A person can be accused of committing burglary if they go into a building intending to commit a crime therein. For a person to be convicted of burglary, the prosecution must show, and convince a jury beyond reasonable doubt, that the following occurred:
Burglary is a serious offense, although in a few situations it can be charged as a misdemeanor. Following conviction of burglary, a defendant may be looking at several penalties. In the state of New Jersey, the following are possible penalties:
Burglaries are either second or third degree crimes depending on the circumstances surrounding the crime. The most notable difference between the two grades is that a third degree burglary would be graduated to a second degree burglary if any person is hurt in the process, or if the burglar was armed at the time of unlawful entry.
For burglaries which don’t result in damage to property or personal injury, an accused person can get probation or restitution sentences. For the former, a judge places the accused on probation, which can also be given in addition to a prison sentence. For the latter, the accused is simply ordered to pay the victims for losses so that they can repair or replace anything that was ruined.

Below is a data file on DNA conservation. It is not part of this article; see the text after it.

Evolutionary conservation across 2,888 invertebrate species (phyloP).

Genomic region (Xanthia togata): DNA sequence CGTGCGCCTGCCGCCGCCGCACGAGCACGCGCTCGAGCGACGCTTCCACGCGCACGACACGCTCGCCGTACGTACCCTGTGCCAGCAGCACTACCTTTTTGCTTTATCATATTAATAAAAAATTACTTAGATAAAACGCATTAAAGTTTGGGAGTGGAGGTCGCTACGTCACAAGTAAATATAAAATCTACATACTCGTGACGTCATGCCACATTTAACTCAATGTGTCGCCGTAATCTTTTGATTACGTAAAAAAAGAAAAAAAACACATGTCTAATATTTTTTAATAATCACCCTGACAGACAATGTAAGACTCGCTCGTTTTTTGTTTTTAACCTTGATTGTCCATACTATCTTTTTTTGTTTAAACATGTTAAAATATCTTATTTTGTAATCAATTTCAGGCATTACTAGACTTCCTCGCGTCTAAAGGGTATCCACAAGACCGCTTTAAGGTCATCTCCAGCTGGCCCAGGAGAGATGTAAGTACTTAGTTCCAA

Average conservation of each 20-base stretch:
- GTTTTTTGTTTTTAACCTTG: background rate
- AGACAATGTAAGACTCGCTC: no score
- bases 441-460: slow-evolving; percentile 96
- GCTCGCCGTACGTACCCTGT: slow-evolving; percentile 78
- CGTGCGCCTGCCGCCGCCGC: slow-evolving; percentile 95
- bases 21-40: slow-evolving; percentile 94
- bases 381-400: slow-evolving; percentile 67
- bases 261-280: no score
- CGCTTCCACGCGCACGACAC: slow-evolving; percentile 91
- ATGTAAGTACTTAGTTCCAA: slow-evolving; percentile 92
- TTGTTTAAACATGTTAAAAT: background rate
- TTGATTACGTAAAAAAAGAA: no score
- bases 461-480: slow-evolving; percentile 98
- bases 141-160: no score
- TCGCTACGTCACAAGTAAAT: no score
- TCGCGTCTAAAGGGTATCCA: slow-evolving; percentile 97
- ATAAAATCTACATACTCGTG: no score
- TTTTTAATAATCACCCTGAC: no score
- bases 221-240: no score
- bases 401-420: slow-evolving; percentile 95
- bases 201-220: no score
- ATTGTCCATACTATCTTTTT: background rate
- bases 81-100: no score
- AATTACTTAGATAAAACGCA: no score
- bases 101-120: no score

If you or someone close to you is facing burglary charges, it is essential to seek the expert guidance of professional and experienced criminal litigation lawyers. Do not hesitate to contact us at Zapicchi & Liller for the best representation and the best chance at winning a favorable outcome.
Remember that time is of the essence; an immediate request for representation will allow your defense attorney more time to carry out research, review evidence and craft an effective strategy. Our law offices are open every weekday, so feel free to call us now to set up your consultation.